Hell yeah.

April 21, 2008


Perfect strangers are high-fiving each other on the street, men lurching out of bars are handing me beer (and pouring bowls of it for the dog, since she’s attached to me by a snazzy Habs leash), every car is honking, and, embarrassingly, I’m a little misty – being in Montreal when the Canadiens are kicking ass has always been a life goal. I love this feeling.

UPDATE/P.S. I didn’t mean the hooliganism. Sheesh. Save the torching and looting for when they win the Cup. Doing it now is a little undignified.

What I’ve got

April 16, 2008

Blisters on my fingers from the staple gun, splinters in my palms from the signposts, more strategizing emails than I can wade through in a day, and a sneaking suspicion that we may just be having an effect.

Some reflections

April 14, 2008

1. A new dog is a process. Maybe not for everyone, but for me. I loved Isis so much – she came with me through so many big changes: three cities, two degrees; the start and end of my first big relationship; always curled up beside me on the kitchen floor when I was crying about the one that got away. She stared solemnly at me when I got my BA, danced with me when I got my MA, and always climbed into the car first. And now there’s Alice. She’s not Isis, she never will be. There are times when I resent that, because I wish, childishly, that it could have been Isis forever. But that’s not the way pets work.
I’m no longer ambivalent about Alice’s role here – that was hammered home a few weeks ago when the protective grizzly reared its head, that surge of “Nobody fucks with my dog.” We’re having buildy moments – when she walks into the room, plops down on her ample rump and yawns something inside of me aches and smiles at the same time. Like when she stretches beside me on the couch, accidentally kicking me without apology. Or when I ask her to “heel” and she does (these moments are fewer and farther between). I look at her and know that I’m moving toward the ownership mixture of taking her presence for granted and looking at her grinning because that’s my dog.

2. The past few weeks have been spent bouncing from one important thing to another. I’ve been doing lots of talking, but along the way the kinds of conversations that matter, that have become part of the daily routine (not to be equated with the daily grind, but ‘routine’ in the way that the afternoon coffee is routine – necessary, needed, anticipated, cherished) have fallen by the wayside. So has my dissertation, and, reassuringly, I miss it too. These important things hit their expiry dates soon and the routine will return, just in time for terraces and slathering on sunscreen and late-night bouts of inspiration with nowhere to be in the morning. But still…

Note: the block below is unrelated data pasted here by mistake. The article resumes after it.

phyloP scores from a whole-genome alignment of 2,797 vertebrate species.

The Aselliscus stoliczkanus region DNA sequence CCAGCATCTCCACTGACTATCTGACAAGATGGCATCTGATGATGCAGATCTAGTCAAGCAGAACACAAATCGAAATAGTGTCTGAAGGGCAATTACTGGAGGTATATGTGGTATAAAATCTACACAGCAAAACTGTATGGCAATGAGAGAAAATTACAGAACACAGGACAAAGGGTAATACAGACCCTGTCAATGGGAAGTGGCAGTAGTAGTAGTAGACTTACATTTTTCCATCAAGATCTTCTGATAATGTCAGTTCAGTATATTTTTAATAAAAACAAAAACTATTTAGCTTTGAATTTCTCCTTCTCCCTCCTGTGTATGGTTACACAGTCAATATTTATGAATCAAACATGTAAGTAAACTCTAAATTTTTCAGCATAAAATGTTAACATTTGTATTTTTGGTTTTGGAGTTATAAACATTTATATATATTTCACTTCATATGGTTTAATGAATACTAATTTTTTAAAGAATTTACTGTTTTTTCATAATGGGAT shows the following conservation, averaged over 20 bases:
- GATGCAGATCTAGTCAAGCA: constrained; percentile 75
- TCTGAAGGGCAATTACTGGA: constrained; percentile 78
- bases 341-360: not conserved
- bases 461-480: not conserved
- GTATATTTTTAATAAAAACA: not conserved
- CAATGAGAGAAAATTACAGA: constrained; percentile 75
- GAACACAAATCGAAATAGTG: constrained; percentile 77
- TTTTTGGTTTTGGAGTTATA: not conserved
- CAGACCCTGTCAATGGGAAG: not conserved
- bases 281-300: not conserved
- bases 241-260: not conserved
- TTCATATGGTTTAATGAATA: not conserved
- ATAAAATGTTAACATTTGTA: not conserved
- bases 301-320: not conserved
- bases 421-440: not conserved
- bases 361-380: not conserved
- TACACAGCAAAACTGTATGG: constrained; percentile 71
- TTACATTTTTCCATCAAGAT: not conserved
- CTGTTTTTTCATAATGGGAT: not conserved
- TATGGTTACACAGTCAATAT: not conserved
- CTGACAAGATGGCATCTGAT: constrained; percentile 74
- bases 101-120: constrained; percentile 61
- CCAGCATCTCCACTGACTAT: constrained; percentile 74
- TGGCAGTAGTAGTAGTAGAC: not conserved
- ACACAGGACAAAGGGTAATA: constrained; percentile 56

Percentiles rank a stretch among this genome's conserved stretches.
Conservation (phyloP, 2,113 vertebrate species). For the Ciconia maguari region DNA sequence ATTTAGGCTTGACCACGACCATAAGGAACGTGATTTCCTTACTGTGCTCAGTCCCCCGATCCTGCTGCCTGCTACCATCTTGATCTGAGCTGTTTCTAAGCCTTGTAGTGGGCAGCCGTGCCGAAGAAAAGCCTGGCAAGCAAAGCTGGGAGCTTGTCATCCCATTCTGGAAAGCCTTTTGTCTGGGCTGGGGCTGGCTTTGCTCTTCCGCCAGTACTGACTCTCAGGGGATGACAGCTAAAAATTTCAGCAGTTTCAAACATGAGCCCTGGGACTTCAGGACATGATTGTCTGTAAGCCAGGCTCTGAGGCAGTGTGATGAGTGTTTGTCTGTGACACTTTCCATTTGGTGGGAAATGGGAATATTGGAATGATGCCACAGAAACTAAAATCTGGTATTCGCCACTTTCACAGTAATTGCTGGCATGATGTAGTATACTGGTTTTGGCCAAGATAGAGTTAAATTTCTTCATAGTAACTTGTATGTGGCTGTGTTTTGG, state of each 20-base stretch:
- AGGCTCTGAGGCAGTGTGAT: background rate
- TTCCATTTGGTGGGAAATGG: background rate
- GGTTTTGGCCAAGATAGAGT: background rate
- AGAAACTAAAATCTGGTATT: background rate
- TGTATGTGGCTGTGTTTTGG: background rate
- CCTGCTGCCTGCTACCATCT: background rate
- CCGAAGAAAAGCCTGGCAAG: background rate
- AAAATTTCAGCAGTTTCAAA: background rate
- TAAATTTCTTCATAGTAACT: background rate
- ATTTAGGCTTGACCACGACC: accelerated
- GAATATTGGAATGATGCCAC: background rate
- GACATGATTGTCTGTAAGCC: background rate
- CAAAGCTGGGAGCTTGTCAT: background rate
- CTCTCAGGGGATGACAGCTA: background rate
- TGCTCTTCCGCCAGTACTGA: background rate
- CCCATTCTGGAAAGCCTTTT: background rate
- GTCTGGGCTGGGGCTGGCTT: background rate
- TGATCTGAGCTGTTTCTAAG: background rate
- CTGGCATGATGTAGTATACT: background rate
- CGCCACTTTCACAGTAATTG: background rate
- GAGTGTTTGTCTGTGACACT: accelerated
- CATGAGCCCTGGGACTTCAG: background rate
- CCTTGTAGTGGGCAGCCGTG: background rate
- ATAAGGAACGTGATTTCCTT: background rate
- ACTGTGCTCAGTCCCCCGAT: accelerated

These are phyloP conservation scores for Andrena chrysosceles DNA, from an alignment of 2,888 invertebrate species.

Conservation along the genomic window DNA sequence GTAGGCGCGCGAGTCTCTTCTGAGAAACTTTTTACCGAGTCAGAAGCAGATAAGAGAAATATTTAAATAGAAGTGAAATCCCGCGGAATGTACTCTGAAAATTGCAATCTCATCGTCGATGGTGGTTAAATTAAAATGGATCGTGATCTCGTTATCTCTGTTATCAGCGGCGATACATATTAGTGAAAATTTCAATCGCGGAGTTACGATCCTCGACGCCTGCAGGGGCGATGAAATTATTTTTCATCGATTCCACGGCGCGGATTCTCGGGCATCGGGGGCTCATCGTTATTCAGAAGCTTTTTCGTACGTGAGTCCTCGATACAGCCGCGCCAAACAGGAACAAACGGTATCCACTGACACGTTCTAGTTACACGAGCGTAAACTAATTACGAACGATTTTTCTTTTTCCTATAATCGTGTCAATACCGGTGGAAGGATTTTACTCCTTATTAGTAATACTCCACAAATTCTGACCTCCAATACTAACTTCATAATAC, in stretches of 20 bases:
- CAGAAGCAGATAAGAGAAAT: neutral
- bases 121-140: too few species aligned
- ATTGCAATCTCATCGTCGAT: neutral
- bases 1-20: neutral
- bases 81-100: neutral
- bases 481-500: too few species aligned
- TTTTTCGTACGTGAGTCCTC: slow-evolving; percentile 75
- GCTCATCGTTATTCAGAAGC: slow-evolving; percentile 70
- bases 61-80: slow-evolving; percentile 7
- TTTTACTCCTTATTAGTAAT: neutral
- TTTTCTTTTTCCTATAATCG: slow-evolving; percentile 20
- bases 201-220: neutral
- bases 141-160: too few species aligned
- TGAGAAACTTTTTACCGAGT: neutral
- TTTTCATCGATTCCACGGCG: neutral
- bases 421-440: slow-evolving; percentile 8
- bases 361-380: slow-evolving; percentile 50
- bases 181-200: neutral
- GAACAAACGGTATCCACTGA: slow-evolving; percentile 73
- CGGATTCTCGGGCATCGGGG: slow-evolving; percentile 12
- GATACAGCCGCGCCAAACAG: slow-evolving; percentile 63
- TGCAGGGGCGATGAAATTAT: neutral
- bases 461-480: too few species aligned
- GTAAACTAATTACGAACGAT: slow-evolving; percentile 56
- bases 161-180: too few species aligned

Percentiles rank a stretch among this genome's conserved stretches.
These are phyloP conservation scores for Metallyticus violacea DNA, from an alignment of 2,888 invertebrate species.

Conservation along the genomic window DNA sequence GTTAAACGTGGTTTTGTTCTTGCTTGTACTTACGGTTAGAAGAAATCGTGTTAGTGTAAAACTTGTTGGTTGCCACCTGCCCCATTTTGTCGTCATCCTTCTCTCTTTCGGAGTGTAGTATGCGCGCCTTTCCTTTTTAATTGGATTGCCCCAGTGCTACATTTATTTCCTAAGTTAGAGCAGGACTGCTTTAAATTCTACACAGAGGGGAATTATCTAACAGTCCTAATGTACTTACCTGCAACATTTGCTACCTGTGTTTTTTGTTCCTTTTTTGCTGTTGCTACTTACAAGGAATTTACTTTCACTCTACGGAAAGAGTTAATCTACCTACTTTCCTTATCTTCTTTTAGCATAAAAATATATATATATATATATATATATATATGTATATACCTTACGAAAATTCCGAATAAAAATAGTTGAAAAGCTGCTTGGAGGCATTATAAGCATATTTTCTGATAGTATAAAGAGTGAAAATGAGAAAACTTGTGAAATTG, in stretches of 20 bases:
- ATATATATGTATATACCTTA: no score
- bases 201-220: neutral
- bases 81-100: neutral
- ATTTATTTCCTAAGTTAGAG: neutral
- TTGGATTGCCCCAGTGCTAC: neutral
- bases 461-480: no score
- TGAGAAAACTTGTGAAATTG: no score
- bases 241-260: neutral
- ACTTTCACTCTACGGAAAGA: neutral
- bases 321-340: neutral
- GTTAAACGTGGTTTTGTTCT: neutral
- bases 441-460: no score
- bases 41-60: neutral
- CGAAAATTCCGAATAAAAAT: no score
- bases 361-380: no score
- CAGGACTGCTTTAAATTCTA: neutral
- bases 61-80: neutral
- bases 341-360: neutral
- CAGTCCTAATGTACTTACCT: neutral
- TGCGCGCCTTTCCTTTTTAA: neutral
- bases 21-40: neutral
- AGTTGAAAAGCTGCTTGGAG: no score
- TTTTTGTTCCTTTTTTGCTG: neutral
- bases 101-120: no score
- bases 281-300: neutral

Happiness is a warm run

April 9, 2008

The canal path is, for most intents and purposes, snow- and puddle-free. I nearly flew along it this morning, hitting my stride so much faster when I don’t have to stop for cars and crosswalks. I’m sweaty and spent and grinning; staring at the sunshine out my window I keep thinking “I want to go again!” Madonna might be on to something when she says* that those who run seem to have all the fun.

*I envision my dissertation defense looking something like this.

The blog’s been quiet, I know.  I’ve been marking, and marking, and writing, and marking, and writing.  And wearing sneakers rather than boots, and cheering for my boys making the play-offs, and marvelling at the cross that wasn’t there during Earth Hour, and eating melty-fresh maple candies from the market, and having my dog diagnosed with a (luckily treatable) condition.

The blog just might stay quiet for awhile – with a 79% vote in favour of a strike and little progress in negotiations, things are probably about to get a different kind of busy.  Solidarity forever – the union makes us strong.  For those of you into that whole Facebook thing, join the group, and tell your friends.

There are things to chronicle, lack of recent words notwithstanding.  I will, of course, return.